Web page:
According to a newly released Foreign Policy report, leaked communications show Wikileaks declined to release a cache of hacked Russian documents in the winter of 2016, dismissing the only partially published records as "already public". While there will be plenty of talk about this being proof of founder Julian Assange's loyalties to Russia, it most prominently displays his general hypocrisy and self-interest. Photo: Getty
Wikileaks founder Julian Assange released a statement about the US election on Tuesday, defending his organisation's decision to post thousands of emails from the Democratic National Party's senior officials during the height of the US presidential election season.
Ever since Wikileaks published Hillary Clinton, the DNC and John Podesta's email archives, the organisation has been on the outs with many liberals and leftists in the US. It was hard to deny that Assange has held a grudge against Hillary Clinton for many years and, by all appearances, he was willing to take that grudge so far that he'd help get a maniac like Donald Trump elected. When the extent of Russia's meddling in the 2016 US election became more clear, many people began wondering if Assange was a secret ally of Putin. Foreign Policy's report from Thursday will not help the Wikileaks founder gain much credibility in his denials.
According to the report, Wikileaks was offered at least 68 gigabytes of data from the Russian Interior Ministry by an anonymous source. But Assange didn't feel that dropping the documents was a high priority. Foreign Policy was able to view partial chat logs from the time and was given details by a source that provided the internal communications.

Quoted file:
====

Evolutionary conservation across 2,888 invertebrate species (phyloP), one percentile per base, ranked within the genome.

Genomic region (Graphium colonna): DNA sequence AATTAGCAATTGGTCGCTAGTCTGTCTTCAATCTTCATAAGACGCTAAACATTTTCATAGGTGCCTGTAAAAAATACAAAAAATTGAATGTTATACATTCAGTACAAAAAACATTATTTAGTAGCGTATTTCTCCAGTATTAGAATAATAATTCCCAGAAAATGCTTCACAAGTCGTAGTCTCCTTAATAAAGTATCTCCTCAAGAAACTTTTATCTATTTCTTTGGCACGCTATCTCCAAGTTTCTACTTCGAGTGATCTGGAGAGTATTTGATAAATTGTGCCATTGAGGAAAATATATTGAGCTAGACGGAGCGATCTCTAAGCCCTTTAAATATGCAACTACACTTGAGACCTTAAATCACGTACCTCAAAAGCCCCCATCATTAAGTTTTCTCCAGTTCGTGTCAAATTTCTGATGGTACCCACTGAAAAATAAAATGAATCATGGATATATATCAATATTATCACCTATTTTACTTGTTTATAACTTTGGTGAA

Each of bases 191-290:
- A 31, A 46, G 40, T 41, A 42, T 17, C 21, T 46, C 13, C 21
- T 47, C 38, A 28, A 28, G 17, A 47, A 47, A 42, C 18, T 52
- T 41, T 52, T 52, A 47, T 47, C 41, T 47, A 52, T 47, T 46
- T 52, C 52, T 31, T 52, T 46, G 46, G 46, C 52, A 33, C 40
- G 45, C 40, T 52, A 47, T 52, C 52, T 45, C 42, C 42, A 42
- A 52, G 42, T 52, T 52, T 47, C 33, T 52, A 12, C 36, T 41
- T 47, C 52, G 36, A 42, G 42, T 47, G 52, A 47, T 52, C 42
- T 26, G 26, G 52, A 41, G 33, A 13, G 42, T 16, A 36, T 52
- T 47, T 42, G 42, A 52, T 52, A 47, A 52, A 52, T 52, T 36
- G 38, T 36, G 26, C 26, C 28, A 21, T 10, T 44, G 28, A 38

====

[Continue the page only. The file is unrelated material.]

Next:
The logs show only Wikileaks' side of the conversation, with an unidentified representative reportedly writing, "As far as we recall these are already public." In 2014, the BBC reported on some of the hacked materials that were being offered to Assange, but according to Foreign Policy, that was less than half of the materials that Wikileaks turned down in 2016.
Foreign Policy's source said that several leaks were offered that would have exposed corruption and they were shocked to be turned down. "Many Wikileaks staff and volunteers or their families suffered at the hands of Russian corruption and cruelty, we were sure Wikileaks would release it," the source said. "Assange gave excuse after excuse." Foreign Policy only says that "the Russian cache was eventually quietly published online elsewhere, to almost no attention or scrutiny".
On another occasion later that year, Wikileaks reportedly declined a different leak from the same source as "diversionary" because it lacked "an election angle".
Foreign Policy spoke to Wikileaks through DM on Twitter. The respondent is only identified as "staff", but it's generally assumed that Assange himself runs the account. "WikiLeaks schedules publications to maximise readership and reader engagement," the staff member wrote. "During distracting media events such as the Olympics or a high profile election, unrelated publications are sometimes delayed until the distraction passes but never are rejected for this reason."
Assange has maintained from the beginning that Wikileaks doesn't "have targets", and he's insisted for a long time that he'd like to expose more material from Russia and China. But he seems to be admitting that if it doesn't put the biggest spotlight on Wikileaks at the time, he'll take a pass.
The report goes on to outline many other examples of times that Assange has decided to overlook materials and demonstrated shady connections to Russia. Whether it shows that he's some sort of witting agent for Putin is dubious. But any claims he makes about being purely focused on distributing any important information he receives regardless of its country of origin or political affiliation are garbage. The biggest revelation to come out of the Clinton email dump was that a staffer at CNN tipped off Clinton's campaign to some of the debate prep before she faced Bernie Sanders. Yeah, it looks bad, but it's hardly earthshaking. Other than that, the release's greatest contributions are the Pizzagate conspiracy and Donald Trump screaming, "I love Wikileaks."
Assange is a journalist, a unique kind of journalist for sure, but a journalist nonetheless. He makes editorial decisions, and he can be wrong. But these days, his self-aggrandisement and personal mythmaking border on megalomania. He's the kind of guy who will make up a story about his cat being a gift from his kids just to give himself an extra level of humanity that seems so clearly to be missing. In other words, he's an arsehole.